Psoriatic Arthritis: How to Manage Your Energy Levelby Casey Nilsson Patient Advocate
Managing Your Energy Level With Psoriatic Arthritis
Fatigue and autoimmune disease go hand in hand. If you have psoriatic arthritis, there’s a good chance you’re also battling low energy levels (thanks, systemic inflammation!) But PsA warriors can rejoice: There are lots of simple ways to trick your body into forgetting the fatigue — and, without exhausting yourself in the process.
Go for a morning walk
The sunlight, fresh air and exercise will give you the jolt you need to keep up with the day. Plus, a dose of vitamin D could help psoriasis lesions, if you have them.
Eat fatigue-fighting foods
Protein, omega 3s and dietary fiber will fill you up without draining your energy. Smart choices include eggs, multigrain bread, nuts, fruits and vegetables. Try some of these psoriasis friendly breakfast ideas.
Drink more water
Even the slightest degree of dehydration causes fatigue, so make sure you’re getting enough water. Err on the side of over-hydration and aim for an ounce of water for each pound of body weight. Try this hydration chart for easy reference.
Cut back on caffeine
Don’t get caught in the vicious cycle of caffeine: you’re on borrowed energy. If you can avoid it altogether, you’ll realize you don’t need that cup (or three) in the morning. If abstinence isn’t for you, shoot for your last cup of coffee or tea before lunch. Find out how much coffee is too much here.
Avoid energy-zapping meals and sweets
Sometimes, it’s that huge turkey dinner that sends you into a fatigue spiral. (Although it’s not always that simple.) Listen to your body and avoid overeating. Sugary foods and drinks, similar to caffeine, only offer a temporary jolt of energy.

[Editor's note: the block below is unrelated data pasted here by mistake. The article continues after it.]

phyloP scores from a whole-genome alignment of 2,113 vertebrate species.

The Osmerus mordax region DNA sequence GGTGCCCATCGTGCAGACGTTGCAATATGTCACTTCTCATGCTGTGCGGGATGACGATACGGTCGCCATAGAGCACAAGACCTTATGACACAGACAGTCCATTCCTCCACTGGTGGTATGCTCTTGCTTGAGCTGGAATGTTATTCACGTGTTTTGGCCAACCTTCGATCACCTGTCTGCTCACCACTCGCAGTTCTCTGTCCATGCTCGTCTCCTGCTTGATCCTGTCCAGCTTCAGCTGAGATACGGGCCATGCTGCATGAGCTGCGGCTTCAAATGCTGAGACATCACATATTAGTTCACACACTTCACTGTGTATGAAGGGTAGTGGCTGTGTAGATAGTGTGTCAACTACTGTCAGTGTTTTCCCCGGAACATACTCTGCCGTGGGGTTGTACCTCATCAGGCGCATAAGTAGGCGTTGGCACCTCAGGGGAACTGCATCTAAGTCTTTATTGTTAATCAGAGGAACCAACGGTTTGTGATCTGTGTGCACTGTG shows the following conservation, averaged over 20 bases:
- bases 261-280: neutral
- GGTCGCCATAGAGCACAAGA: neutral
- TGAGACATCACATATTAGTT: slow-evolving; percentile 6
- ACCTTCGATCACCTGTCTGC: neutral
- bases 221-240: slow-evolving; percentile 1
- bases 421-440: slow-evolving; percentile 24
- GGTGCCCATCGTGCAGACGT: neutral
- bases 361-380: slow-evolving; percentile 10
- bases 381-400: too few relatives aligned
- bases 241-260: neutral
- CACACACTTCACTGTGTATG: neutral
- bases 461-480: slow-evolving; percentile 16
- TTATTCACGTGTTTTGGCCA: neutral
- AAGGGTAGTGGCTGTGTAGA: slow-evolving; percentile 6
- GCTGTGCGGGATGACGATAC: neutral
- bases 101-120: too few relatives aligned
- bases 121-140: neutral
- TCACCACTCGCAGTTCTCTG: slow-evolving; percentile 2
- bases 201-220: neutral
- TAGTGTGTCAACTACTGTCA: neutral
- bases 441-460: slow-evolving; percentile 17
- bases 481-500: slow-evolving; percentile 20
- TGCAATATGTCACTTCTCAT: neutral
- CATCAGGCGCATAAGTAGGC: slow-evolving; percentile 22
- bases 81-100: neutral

A surefire way to exhaust your already weary bones is to overcommit. Learn to prioritize and learn to say no — something challenging for many people who live with chronic illness. It might help to remind yourself: Your health is more important than a clean house or a stocked fridge or a social commitment.
Establish a solid nighttime routine
Plan to eat dinner at least two hours before bedtime. Take a bath with relaxation-promoting aromatherapy, like lavender, and avoid screen-time before you go to sleep. And try these tips for better sleep with PsA.
Get enough sleep
Seven hours should be the goal, but your body knows what’s best. Use sleep-promoting elements like blackout curtains, white noise machines and comfortable, PsA-friendly bedding to help you stay asleep.
Get your levels checked
Fatigue could signal a co-occurring deficiency – think low iron or vitamin D – so have your physician run a blood panel to check. He or she might also have supplement suggestions, should you need them.